A year ago, on August 5, the Indian government scrapped the constitutional provisions that guaranteed autonomy to Jammu and Kashmir. The Modi government said that the intent behind the decision was to encourage development, create more job opportunities and end corruption and terrorism. What is the situation in the erstwhile state one year later?
In this interview, Mitali Mukherjee speaks to the former mayor of Srinagar and former minister of state of Jammu and Kashmir, Junaid Azim Mattu, of the Jammu and Kashmir People’s Conference.
The Kashmir Chamber of Commerce and Industry (KCCI), in a recent report, put economic losses in the Kashmir Valley in the last year at Rs 40,000 crore – That means the Kashmir Chamber of Commerce and Industry (KCCI)’s loss estimate is about 11% of J&K’s economic output.
With Kashmir accounting for 50% of J&K’s economy (est), the biggest blow in terms of economic damage has been borne by the Valley.
Sectors like tourism and transport had been badly affected; the number of tourists in 2019 fell sharply compared to 2018 while the years 2020 saw a virtual standstill thanks to the dual challenges of a shaky situation in Kashmir and the COVID outbreak.
The bigger hit has been to horticulturists, who are struggling to ensure their produce (that has a short shelf-life) reaches other states in time. With frequent curfews and roads being blocked, the entire supply chain had been disrupted.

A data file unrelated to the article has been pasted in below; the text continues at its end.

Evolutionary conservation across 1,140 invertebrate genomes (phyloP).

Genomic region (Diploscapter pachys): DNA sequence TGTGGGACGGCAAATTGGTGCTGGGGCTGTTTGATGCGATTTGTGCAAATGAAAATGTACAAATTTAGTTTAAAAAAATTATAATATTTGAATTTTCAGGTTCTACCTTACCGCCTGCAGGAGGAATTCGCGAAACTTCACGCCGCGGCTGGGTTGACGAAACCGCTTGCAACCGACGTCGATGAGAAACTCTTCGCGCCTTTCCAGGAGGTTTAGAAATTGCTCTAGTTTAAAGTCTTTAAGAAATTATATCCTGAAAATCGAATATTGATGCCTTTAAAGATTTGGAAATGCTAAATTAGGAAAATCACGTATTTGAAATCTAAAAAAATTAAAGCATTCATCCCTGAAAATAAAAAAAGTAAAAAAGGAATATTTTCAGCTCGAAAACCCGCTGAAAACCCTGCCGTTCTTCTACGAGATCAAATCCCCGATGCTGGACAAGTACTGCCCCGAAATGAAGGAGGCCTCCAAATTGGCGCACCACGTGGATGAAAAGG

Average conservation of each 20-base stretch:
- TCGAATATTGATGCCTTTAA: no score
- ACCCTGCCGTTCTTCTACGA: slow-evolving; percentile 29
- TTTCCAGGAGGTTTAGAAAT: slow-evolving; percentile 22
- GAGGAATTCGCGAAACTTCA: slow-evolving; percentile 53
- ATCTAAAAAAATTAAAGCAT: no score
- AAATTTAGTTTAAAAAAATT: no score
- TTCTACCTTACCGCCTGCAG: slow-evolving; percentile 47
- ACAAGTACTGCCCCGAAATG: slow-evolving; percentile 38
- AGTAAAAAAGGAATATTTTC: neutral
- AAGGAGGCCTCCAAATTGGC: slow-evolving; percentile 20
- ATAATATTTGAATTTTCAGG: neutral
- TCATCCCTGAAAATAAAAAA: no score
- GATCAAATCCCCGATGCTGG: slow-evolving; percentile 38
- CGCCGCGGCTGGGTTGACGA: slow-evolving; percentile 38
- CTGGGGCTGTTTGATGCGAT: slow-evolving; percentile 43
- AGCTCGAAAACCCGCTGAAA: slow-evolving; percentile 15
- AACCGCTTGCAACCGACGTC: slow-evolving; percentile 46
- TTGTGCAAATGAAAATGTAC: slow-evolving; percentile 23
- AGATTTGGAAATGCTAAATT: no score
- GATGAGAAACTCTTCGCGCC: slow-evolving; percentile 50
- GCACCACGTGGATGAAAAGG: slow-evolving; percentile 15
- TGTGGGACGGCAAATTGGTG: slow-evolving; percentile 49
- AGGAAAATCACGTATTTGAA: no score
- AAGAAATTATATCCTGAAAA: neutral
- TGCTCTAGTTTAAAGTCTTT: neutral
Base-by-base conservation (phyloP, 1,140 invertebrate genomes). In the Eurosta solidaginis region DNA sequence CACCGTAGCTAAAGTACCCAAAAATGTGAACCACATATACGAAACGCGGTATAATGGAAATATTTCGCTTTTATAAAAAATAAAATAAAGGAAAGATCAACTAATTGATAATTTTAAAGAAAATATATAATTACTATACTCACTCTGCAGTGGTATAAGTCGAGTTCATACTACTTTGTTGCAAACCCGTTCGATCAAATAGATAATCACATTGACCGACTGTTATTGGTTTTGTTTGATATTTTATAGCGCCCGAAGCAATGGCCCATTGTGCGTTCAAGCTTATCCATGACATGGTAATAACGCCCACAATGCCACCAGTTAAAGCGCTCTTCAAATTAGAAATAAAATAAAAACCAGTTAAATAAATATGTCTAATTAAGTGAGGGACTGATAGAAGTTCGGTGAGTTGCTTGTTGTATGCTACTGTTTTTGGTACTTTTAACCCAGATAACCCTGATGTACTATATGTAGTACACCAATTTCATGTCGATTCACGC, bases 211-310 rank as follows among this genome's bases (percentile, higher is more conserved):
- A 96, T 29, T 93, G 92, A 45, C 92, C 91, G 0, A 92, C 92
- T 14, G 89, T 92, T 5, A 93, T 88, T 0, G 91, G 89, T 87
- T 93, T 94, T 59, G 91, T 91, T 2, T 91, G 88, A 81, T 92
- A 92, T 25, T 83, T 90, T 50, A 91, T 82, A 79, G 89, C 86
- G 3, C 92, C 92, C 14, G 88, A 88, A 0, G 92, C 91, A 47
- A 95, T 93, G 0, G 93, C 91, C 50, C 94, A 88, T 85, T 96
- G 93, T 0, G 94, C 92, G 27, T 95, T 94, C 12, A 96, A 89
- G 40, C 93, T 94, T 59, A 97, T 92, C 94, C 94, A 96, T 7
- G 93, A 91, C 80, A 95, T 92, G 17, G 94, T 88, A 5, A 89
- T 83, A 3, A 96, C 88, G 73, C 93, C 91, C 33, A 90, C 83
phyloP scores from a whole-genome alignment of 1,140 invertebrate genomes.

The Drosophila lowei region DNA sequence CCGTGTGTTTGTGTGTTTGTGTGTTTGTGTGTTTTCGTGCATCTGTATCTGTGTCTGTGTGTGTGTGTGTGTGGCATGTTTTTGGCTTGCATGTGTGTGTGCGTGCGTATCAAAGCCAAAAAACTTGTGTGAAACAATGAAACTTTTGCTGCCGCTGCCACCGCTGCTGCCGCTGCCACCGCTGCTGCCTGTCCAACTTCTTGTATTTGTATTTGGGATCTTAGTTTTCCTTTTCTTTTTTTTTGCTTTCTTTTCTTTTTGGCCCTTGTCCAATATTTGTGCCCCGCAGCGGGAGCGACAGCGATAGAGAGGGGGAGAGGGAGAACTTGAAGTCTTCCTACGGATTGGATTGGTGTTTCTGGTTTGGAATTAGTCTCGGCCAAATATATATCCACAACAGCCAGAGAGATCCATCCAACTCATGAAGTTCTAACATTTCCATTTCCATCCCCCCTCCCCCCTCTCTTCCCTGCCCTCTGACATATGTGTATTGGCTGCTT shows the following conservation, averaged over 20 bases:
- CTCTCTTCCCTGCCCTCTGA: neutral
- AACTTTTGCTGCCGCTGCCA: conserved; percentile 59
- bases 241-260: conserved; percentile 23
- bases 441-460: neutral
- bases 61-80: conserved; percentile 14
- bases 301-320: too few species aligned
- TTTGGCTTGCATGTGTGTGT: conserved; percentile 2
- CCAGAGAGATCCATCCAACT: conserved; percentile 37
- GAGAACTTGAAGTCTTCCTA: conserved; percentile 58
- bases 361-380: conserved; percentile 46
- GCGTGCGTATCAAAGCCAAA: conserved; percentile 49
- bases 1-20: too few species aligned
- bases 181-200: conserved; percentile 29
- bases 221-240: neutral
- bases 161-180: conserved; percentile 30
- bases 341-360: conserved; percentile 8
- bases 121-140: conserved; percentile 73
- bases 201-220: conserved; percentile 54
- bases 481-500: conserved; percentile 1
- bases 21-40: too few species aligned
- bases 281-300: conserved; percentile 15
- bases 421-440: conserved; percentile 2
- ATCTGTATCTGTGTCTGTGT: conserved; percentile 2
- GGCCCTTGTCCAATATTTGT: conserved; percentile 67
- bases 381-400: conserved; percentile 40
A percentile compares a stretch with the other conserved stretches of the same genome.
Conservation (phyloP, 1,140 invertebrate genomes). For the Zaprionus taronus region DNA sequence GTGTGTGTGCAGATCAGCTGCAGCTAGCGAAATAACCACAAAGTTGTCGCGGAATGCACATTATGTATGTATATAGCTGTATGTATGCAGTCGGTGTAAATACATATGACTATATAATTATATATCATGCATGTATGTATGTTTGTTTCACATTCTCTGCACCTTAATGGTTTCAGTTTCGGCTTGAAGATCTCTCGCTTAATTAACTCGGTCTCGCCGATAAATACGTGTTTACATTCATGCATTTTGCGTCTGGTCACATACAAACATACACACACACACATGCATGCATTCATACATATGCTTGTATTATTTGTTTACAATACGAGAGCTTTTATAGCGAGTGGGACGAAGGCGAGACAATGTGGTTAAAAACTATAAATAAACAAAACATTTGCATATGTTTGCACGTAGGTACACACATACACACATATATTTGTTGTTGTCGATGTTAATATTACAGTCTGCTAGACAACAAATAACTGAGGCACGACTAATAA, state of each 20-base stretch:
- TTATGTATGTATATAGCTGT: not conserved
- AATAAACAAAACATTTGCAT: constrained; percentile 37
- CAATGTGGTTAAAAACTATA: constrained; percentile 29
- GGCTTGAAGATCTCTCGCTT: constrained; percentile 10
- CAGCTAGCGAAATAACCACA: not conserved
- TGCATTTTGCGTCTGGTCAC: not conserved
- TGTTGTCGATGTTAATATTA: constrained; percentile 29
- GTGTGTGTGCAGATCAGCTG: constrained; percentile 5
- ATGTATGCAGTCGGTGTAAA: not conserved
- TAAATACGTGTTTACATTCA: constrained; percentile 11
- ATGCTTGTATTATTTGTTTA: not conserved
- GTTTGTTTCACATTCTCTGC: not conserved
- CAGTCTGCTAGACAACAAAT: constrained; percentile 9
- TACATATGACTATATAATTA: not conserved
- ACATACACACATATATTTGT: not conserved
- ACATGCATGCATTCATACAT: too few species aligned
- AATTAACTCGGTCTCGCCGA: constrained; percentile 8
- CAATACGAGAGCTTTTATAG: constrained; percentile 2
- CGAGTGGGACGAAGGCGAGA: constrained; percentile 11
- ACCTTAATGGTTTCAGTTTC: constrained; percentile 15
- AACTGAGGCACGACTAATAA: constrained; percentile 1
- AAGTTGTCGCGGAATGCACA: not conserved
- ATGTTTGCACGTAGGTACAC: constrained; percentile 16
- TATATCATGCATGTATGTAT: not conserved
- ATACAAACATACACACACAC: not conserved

The Apple Industry is the backbone of Jammu and Kashmir’s economy. With a production of more than 2 million metric tons and a market size of Rs 10,000 crore, the Union territory accounts for 84% of the total production of the fruit in the country. More importantly, this industry provides employment to around 27% people in Jammu and Kashmir.
The former mayor of Srinagar said employment opportunities had nose-dived in the year gone by as small scale industries, handicrafts, tourism and horticulture had come to a grinding halt.
On the recent data around violent unrest, Mr Mattu said there were two ways of reading the data; while some believed a greater number of terrorists were being neutralised, the other way of reading the situation was that there seemed to be a steady increase in youth turning towards violence again, which is why a larger number needed to be neutralised.
He also said that with the previous months of internet blockade and given the state of communications now, it was near impossible to conduct any business online. The bigger impact had been on healthcare. Mr Mattu said Kashmir has one of the worst healthcare infrastructure facilities in the country and the lack of internet access had rendered accessing information, medical updates and support very difficult.
On the continued detention of PDP leader Ms Mehbooba Mufti and veteran Congress leader and former Union minister, Saifuddin Soz, Mattu said the decision was untenable – the central government seemed to be punishing those very leaders who had strived towards encouraging a democratic process of electing leaders and shunning pro-separatist leaders.